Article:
Kyrgios, a Wimbledon finalist last year, is set to appear in court in person for the first time since he was charged by police by summons in July last year.

His hearing was listed to start at 2:15 p.m. local time (0315 GMT).

The law gives magistrates the power to dismiss a charge if they are satisfied an accused person is mentally impaired, and if dealing with an allegation in such a way would benefit the community and the defendant.

The common assault charge, which has a potential maximum sentence of two years in prison, relates to an incident in January 2021 that was reported to local police in December that year.

The charge reportedly relates to an incident involving his former girlfriend.

Kukulies-Smith told the court his client’s mental health history since 2015 made the application appropriate, citing a number of public statements made by Kyrgios.

In February last year, Kyrgios opened up about his performance at the 2019 Australian Open, saying what appeared to be a positive time in his life had been “one of my darkest periods.”

“I was lonely, depressed, negative, abusing alcohol, drugs, pushed away family and friends,” he wrote on Instagram. “I felt as if I couldn’t talk or trust anyone. This was a result of not opening up and refusing to lean on my loved ones and simply just push myself little by little to be positive.”

Kyrgios made further references to his mental health struggles during his runs to the final at Wimbledon and the quarterfinals at the U.S. Open.

After ending Daniil Medvedev’s U.S. Open title defense in September last year to reach the quarterfinals, Kyrgios expressed pride at lifting himself out of “some really tough situations, mentally” and “some really scary places” off the court.

Theakston questioned whether Kyrgios would need to appear in court for Friday’s hearing, but Kukulies-Smith said his client wanted to attend.

Kyrgios had a career setback last month when he withdrew from the Australian Open because of an injured left knee that required arthroscopic surgery.

He was the runner-up to Novak Djokovic at Wimbledon last year in singles and teamed with good friend Thanasi Kokkinakis to claim the men’s doubles championship at the 2022 Australian Open.

Kyrgios was considered the host country’s strongest chance to win a title at Melbourne Park last month before he had to pull out of the tournament. Djokovic went on to win the Australian Open singles championship for the 10th time.

Australian Open director: Novak Djokovic’s hamstring had 3-cm tear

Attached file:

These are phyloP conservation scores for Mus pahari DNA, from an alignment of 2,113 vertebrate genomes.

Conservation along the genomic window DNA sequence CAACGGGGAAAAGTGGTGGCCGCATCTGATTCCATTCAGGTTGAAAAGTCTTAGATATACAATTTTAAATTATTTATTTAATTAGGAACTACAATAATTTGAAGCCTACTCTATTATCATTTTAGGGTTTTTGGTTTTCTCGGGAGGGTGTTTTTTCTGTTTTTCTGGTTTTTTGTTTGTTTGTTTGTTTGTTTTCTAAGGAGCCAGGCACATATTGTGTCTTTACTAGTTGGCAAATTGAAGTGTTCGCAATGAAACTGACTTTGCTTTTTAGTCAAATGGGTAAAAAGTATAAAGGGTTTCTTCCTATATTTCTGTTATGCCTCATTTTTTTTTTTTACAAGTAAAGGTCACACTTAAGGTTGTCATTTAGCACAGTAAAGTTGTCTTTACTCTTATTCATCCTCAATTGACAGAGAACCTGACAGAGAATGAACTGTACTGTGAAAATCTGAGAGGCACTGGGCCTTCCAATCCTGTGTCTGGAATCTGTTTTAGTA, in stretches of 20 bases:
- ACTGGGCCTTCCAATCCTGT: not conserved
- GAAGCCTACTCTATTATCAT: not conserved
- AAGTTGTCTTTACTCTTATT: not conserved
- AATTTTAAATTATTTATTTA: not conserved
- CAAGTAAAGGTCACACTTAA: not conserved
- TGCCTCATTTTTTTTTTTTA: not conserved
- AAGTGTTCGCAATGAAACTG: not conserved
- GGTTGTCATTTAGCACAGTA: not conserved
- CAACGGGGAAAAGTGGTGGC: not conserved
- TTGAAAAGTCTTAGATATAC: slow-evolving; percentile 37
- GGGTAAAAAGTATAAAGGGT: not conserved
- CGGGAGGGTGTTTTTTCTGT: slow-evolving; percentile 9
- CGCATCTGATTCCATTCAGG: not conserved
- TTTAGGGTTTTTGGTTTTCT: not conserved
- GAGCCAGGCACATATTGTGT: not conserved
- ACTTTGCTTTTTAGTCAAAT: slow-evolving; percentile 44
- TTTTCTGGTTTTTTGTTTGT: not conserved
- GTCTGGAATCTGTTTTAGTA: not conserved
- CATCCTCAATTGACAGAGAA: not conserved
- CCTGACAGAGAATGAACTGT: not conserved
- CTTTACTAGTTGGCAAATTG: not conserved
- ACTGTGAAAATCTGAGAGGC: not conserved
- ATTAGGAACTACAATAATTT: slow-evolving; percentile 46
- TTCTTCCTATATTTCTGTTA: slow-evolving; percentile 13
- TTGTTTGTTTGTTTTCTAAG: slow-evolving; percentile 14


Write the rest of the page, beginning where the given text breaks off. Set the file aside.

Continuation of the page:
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MELBOURNE, Australia — Australian Open tournament director Craig Tiley said Novak Djokovic played at the Grand Slam event with a muscle tear of 3 centimeters – a little more than an inch – in his left hamstring along the way to winning the championship.

“He gets a bad rap, but at the end of the day, I don’t think anyone can question his athleticism. This guy, I did see, he had a 3-centimeter tear in his hammy,” Tiley said in an interview.

“The doctors are … going to tell you the truth,” Tiley said. “I think there was a lot of speculation of whether it was true or not. It’s hard to believe that someone can do what they do with those types of injuries. But he’s remarkable.”

Djokovic won the trophy at Melbourne Park by beating Stefanos Tsitsipas in straight sets for a record-extending 10th title there and record-tying 22nd Grand Slam trophy overall. Rafael Nadal is the only other man who has won that many majors.

The triumph also allowed Djokovic to return to No. 1 in the ATP rankings.

The 35-year-old from Serbia hurt his hamstring during a tune-up tournament in Adelaide ahead of the Australian Open. He wore a heavy bandage on his left thigh and was visited by trainers during matches in Week 1 in Melbourne.

He said he took “a lot” of painkiller pills and did various treatments to help the leg.

“Let me put it like this: I don’t say 100%, but 97% of the players, when you get results of the MRI, you go straight to the referee’s office and pull out of the tournament,” Djokovic’s coach, Goran Ivanisevic, said after the final. “But not him. … His brain is working different.”